Claim settlement process change
New ways are consistently developed by hackers to access accounts and compromise sensitive information. There have been increases in email interception leading to claims being settled into fraudulent bank accounts unbeknown to the policyholder. The ever-changing and potentially threatening digital landscape, has led MUA to review the claims settlement process to minimise falling prey to hackers and to take the right measures to keep our policyholders from being victims of email interception fraud. All claim payments will be affected to the account from which premium is debited (monthly policies). In instances where the broker collects premium or annual policies, the process will be to obtain the banking details from the broker directly or the policyholder via the broker, whichever is relevant. Banking detail verification processes are in place.
There are several ways that email interception can take place. One common method is for an attacker to gain access to an email server and read or modify the emails stored on that server. Another possibility is for an attacker to intercept emails in transit, between the sender and receiver (called man-in-the-middle attack). In this type of attack, the attacker inserts himself into the communication between the sender and receiver and then read or modify the messages being exchanged. Hackers will use cleverly disguised phishing and spoofing scans to compromise email passwords of mail accounts. Once the login credentials have been stolen, they will create malicious forwarders and filters with the intention of intercepting sensitive emails, particularly messages that contain financial information such as invoices, payment requests, banking details, etc. Threat actors will then monitor these mailboxes until opportunity strikes. An example of this would be an email where an insurer requests the banking details from the policyholder for claims settlement.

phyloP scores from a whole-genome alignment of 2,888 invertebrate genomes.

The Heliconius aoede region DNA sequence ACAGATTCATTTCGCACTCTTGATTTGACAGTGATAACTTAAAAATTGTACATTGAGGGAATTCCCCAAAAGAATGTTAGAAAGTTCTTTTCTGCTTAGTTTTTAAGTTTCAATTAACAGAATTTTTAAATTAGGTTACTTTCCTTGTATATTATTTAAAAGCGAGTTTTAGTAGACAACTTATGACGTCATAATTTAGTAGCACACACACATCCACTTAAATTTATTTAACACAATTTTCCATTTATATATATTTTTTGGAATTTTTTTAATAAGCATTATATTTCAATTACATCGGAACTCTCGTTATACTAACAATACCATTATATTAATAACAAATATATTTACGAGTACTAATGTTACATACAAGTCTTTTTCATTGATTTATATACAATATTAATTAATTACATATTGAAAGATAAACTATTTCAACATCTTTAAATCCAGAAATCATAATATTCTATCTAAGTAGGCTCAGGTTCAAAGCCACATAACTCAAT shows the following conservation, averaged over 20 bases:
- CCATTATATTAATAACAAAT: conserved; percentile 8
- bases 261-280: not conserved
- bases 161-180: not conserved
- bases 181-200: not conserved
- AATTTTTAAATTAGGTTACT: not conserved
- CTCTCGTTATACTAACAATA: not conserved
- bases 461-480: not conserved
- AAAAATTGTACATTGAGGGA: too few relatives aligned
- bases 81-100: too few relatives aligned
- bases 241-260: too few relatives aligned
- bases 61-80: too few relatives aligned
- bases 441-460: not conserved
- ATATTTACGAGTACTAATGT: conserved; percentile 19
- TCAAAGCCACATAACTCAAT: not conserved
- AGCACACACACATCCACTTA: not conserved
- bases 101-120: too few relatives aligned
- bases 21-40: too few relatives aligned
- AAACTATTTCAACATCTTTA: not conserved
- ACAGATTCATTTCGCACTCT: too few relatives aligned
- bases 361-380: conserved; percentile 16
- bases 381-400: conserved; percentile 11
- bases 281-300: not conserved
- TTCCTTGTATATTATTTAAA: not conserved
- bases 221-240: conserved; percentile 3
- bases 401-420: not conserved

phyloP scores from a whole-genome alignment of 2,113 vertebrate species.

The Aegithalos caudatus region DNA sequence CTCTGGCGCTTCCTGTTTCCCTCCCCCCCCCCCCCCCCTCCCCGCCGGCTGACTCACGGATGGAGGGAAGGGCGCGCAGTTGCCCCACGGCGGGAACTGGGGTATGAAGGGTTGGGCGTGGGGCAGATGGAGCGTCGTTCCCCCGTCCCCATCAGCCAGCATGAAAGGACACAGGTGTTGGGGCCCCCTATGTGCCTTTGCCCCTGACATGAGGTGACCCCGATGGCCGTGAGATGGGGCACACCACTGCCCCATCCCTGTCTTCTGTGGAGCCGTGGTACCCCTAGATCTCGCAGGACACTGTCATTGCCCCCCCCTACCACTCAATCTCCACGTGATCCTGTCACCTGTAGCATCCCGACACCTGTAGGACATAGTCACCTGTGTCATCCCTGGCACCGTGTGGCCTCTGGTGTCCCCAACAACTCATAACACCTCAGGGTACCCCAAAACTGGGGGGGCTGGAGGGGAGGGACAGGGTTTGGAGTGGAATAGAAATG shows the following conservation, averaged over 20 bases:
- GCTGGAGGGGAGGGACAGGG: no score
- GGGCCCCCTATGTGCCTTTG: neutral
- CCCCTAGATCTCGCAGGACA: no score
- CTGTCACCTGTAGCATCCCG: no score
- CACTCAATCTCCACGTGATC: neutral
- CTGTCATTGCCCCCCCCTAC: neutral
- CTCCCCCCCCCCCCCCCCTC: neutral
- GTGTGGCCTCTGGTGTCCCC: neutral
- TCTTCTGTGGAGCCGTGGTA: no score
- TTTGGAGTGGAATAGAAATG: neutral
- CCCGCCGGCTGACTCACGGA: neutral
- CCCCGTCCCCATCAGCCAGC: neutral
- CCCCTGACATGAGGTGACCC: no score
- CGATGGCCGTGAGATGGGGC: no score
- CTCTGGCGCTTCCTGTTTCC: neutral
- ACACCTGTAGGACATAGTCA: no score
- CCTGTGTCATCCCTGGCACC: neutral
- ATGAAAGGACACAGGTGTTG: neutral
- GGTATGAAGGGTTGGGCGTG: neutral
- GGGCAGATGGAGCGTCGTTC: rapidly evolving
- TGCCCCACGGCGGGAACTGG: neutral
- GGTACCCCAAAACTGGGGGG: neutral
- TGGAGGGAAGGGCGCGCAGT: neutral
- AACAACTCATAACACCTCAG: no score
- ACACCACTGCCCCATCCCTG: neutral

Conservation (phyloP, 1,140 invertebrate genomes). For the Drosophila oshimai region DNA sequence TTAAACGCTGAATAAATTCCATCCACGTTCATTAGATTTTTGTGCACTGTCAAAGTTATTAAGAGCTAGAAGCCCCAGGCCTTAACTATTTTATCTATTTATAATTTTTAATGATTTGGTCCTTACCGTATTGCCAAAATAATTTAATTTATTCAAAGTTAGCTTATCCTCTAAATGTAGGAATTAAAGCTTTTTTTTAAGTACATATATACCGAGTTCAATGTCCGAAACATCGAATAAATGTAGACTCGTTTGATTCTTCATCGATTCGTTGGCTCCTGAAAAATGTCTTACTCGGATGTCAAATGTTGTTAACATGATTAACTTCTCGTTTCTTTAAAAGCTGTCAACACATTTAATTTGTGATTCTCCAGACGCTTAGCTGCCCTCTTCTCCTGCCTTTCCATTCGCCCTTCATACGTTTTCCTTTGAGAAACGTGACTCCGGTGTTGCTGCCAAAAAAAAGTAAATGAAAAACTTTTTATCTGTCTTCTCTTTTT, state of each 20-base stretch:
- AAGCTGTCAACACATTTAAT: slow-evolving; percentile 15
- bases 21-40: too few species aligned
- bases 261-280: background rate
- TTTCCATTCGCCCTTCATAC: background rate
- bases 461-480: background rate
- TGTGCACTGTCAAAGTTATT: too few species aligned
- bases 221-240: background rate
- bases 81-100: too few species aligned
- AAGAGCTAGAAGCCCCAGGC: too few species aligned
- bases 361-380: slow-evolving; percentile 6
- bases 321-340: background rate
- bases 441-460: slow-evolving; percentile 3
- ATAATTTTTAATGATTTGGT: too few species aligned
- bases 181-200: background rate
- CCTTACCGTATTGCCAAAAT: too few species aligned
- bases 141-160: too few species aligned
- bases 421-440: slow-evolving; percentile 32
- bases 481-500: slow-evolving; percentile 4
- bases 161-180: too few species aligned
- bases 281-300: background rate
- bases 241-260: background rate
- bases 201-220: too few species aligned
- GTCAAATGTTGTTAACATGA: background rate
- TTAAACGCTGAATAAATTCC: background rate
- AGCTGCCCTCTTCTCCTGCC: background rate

The attacker will intercept these messages and hide them before the policyholder is able to see it. The attacker will respond to the intercepted email using the compromised email account or they may use a spoofing method (when an attacker uses another domain and uses the “stolen” email address as the sender to make it look like the message came from the original email account after changing the banking details.) The recipient of the email with changed banking details is unaware of this and will make the payment, effectively transferring the money into the fraudulent bank account.
Here are some tips for minimising risks on an individual level:
- Use different passwords for all the other email accounts relating to the domain.
- Reset and have new passwords for all email accounts.
- Regularly update your password.
- Use complex, secure passwords.
- Run security scans on any personal computers or other devices with access to the email accounts.
- Use an SSL certificate in your email client settings.
- Periodically monitor filters and forwarders in the control panel, this includes individual email account filters as well as global filters.